Iraq’s security and armed forces suffer from a lack of intelligence-gathering capabilities that has affected their ability to draft plans and mechanisms for combating terrorism.
The parliament’s Security and Defense Committee on Aug. 14, 2014, linked deterioration in the security situation to the ineptitude of the security apparatuses and the state of their intelligence capabilities.
This reality stems from the bitter experience of authorities having failed to anticipate the ongoing attacks on Iraqi cities, particularly Baghdad. The Security and Defense Committee noted on May 11 that security breaches and criminal acts are escalating in the city and asserted that the breaches there are part of the Islamic State’s (IS) strategy to take its battle to the capital.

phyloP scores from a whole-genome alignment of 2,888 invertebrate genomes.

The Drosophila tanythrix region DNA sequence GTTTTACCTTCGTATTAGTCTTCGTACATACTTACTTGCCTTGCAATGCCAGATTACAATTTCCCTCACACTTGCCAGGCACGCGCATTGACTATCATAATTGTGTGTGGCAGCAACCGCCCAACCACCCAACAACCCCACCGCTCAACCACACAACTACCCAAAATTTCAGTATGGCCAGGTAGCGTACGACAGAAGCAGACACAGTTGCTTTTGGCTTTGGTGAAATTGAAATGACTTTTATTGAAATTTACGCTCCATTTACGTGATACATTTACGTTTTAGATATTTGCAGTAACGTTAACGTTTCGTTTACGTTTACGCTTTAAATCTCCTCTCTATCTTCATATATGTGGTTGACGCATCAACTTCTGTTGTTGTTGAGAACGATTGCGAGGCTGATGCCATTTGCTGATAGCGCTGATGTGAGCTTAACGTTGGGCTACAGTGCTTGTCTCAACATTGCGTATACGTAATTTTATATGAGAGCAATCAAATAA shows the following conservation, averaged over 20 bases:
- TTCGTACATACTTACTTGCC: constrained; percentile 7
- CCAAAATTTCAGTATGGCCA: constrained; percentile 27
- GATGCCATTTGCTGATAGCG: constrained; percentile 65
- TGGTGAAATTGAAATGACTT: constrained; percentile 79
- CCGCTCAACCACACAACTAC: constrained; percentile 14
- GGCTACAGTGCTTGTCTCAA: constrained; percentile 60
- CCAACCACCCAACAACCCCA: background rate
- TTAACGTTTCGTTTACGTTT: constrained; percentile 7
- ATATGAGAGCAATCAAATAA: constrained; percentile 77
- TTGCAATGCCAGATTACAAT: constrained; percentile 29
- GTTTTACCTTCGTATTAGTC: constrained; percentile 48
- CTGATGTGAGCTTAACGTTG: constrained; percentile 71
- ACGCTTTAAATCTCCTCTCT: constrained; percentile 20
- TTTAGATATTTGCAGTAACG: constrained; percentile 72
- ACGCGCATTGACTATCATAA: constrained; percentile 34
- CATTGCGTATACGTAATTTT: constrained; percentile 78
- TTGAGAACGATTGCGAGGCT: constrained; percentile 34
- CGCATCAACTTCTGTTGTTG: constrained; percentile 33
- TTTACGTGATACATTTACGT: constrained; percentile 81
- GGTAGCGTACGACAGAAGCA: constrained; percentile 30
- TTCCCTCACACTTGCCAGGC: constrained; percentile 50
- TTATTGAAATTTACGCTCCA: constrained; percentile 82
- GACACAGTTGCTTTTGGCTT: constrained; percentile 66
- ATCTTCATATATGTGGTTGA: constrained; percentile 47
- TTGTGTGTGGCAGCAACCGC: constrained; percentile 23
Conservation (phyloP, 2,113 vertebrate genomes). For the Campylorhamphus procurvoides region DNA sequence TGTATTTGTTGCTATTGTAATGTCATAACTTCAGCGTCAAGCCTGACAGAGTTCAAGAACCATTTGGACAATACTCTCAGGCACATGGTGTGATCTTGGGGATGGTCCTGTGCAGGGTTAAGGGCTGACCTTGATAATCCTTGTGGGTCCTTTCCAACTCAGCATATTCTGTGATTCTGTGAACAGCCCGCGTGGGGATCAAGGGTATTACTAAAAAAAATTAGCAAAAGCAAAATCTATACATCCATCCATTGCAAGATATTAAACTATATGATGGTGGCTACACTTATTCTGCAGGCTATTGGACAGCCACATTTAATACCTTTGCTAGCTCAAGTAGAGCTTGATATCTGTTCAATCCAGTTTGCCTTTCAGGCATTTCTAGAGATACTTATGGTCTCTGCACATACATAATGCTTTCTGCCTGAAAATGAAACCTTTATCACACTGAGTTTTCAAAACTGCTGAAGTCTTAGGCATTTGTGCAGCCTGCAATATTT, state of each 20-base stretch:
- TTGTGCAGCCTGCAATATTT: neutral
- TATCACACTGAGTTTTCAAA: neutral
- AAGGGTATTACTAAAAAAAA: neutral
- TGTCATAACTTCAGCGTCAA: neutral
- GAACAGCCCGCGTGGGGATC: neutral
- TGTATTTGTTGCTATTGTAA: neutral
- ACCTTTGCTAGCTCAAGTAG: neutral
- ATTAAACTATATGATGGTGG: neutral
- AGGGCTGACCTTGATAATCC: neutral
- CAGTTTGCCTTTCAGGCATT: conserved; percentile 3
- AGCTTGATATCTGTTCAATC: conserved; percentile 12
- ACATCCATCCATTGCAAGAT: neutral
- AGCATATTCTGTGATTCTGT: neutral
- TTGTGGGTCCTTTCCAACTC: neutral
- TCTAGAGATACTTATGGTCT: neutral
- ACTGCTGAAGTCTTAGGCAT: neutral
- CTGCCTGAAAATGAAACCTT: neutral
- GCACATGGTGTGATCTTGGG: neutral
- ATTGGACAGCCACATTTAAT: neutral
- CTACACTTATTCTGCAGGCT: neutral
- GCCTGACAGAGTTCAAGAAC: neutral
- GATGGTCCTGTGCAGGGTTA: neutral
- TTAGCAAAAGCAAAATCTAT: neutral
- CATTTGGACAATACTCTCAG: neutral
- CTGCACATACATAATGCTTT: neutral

Iraqi authorities have also failed to thwart terrorist acts during direct confrontations with IS. On May 17, IS announced its full control over the city of Ramadi, after the Iraqi army fled the scene.
Iraq’s inability to establish an effective intelligence apparatus, despite security forces waging daily battles against terrorism and thousands giving their lives, has had a grave and detrimental effect in reducing the government’s political as well as security options. It has also had catastrophic repercussions on the ground through IS’ expansion and with security breaches costing the country dearly in material and human losses.
On June 10, Hashd, a nongovernmental organization examining crimes committed in Iraq for potential genocide, announced, “The losses incurred by the Iraqi security and popular mobilization forces since the fall of Mosul on June 10, 2014, followed by the security incidents and violent battles against terrorist groups, reached around 40,000 victims, 25,000 injured and 3,000 missing.”